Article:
I don’t like buying things I can make myself, so that’s why I make homemade Mrs. Dash, Old Bay and Seasoned Salt using the recipes below. It’s not just about the money — I also don’t like artificial ingredients, unnecessary preservatives, and excess packaging. You can call it being cheap, but I prefer to think of it as a smart use of our money.
I first got into making my mixes when I learned how to make homemade taco seasoning. Things snowballed after that, and I’ve been making most of our spice mixes ever since. Once you’ve given it a try, you’ll discover how much fresher they taste — and how much kinder they are to your wallet, too!
Homemade Mrs. Dash
If you haven’t tried Mrs. Dash before then stop what you’re doing, whip up this seasoning mix, and sprinkle it on anything you’d ordinarily season with salt. You’ll be amazed at how much heart-healthy flavor this stuff imparts!
- 1 tablespoon garlic powder
- 1 teaspoon basil
- 1 teaspoon marjoram
- 1 teaspoon thyme
- 1 teaspoon parsley
- 1 teaspoon savory
- 1 teaspoon onion powder
- 1 teaspoon sage
- 1 teaspoon black pepper
- 1 teaspoon dried lemon zest (optional)
- ½ teaspoon cayenne pepper
- Combine all ingredients.
- Store in an air-tight container.
Also see: Bacon Garlic Cheddar Crackers Recipe
Homemade Seasoned Salt
Now, although we’re trying to cut the amount of sodium we consume, we’re not about to stop sprinkling it on meat before grilling. Steaks, burgers, ribs, chops — this seasoned salt plus some mesquite wood chips on the coals add such an amazing flavor!
What I haven’t told my husband, though, is that my version uses less than half as much salt as the commercial product. Hey, when it comes to my family’s health my kitchen operates on a purely need-to-know basis!
- ¼ cup sea salt
- 1 tablespoon celery salt
- 1 tablespoon garlic salt
- 1 tablespoon paprika
- 1 teaspoon dry mustard
- 1 teaspoon onion powder
- ½ teaspoon ground oregano
- dash white pepper
- ½ teaspoon cornstarch (optional...helps make the mix easy to sprinkle)
- Combine ingredients in a blender or coffee grinder and whir for 5 seconds.
- Store in an air-tight container or salt shaker.
Homemade Old Bay
Ever wondered why your home-boiled shrimp or crab cakes don’t have the same oomph as when you eat at a restaurant? Here’s the reason: Old Bay Seasoning. Now, the store-bought stuff really isn’t all that expensive but since they stash it near the fresh seafood department (and I usually buy frozen) I always forget to buy it.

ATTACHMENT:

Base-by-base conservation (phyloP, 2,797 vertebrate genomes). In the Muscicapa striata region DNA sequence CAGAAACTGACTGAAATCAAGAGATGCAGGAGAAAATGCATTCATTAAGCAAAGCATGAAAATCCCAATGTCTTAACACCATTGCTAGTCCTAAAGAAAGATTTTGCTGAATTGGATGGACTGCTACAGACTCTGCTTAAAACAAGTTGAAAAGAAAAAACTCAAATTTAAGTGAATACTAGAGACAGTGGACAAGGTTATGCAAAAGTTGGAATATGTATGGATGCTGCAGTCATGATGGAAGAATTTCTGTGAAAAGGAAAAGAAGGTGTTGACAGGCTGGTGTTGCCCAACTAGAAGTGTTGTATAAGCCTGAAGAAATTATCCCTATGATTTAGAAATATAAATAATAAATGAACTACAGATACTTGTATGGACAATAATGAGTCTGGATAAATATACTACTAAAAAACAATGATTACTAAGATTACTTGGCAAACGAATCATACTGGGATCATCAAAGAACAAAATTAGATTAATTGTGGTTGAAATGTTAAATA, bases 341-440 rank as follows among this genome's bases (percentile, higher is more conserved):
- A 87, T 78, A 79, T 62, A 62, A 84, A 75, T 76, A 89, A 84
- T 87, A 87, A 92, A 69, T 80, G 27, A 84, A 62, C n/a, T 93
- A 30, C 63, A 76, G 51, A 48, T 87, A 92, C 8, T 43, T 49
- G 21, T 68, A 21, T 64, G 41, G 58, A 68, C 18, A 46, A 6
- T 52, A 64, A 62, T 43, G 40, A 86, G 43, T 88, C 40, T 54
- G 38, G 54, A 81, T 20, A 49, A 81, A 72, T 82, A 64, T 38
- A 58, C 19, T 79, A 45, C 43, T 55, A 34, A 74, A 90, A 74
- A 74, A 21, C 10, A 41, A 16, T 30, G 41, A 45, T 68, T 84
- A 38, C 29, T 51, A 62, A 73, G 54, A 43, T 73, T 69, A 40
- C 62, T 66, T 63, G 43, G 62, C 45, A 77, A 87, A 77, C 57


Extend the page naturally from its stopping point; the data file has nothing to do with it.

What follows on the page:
Rather than continue rushing back to the store every time we want a Low Country Boil, I’ve taken to mixing my own Old Bay. It’s so easy to make that I don’t even think about buying the commercial stuff anymore.
- 5 dried bay leaves
- 1½ tablespoon celery salt
- 1½ teaspoons dry mustard
- 1½ teaspoons black pepper
- ¾ teaspoon ground nutmeg
- ½ teaspoon ground cloves
- ½ teaspoon ground ginger
- ½ teaspoon paprika
- ½ teaspoon ground red pepper flakes
- ¼ teaspoon mace
- Crumble bay leaves and whir them in a blender, coffee grinder or food processor until they're powdery. (A coffee grinder works, too.)
- Measure 1 tablespoon of the bay leaf powder and add it to the other ingredients in an air-tight container.
- Shake well.
As with all homemade mixes, the flavor of yours will depend on how old your herbs and spices are. If you don’t remember buying that tiny container of mace in your drawer, it’s time to replace it.
Be sure you store your spice mixes in air-tight containers to preserve their freshness.
A good rule of thumb is to replace whole spices (cinnamon sticks, cloves, peppercorns) every 3 years, ground spices every 2 years, and dried herbs every year. Not sure how old it is? Open the container — if it doesn’t smell potent, it’s probably time to buy new stuff.
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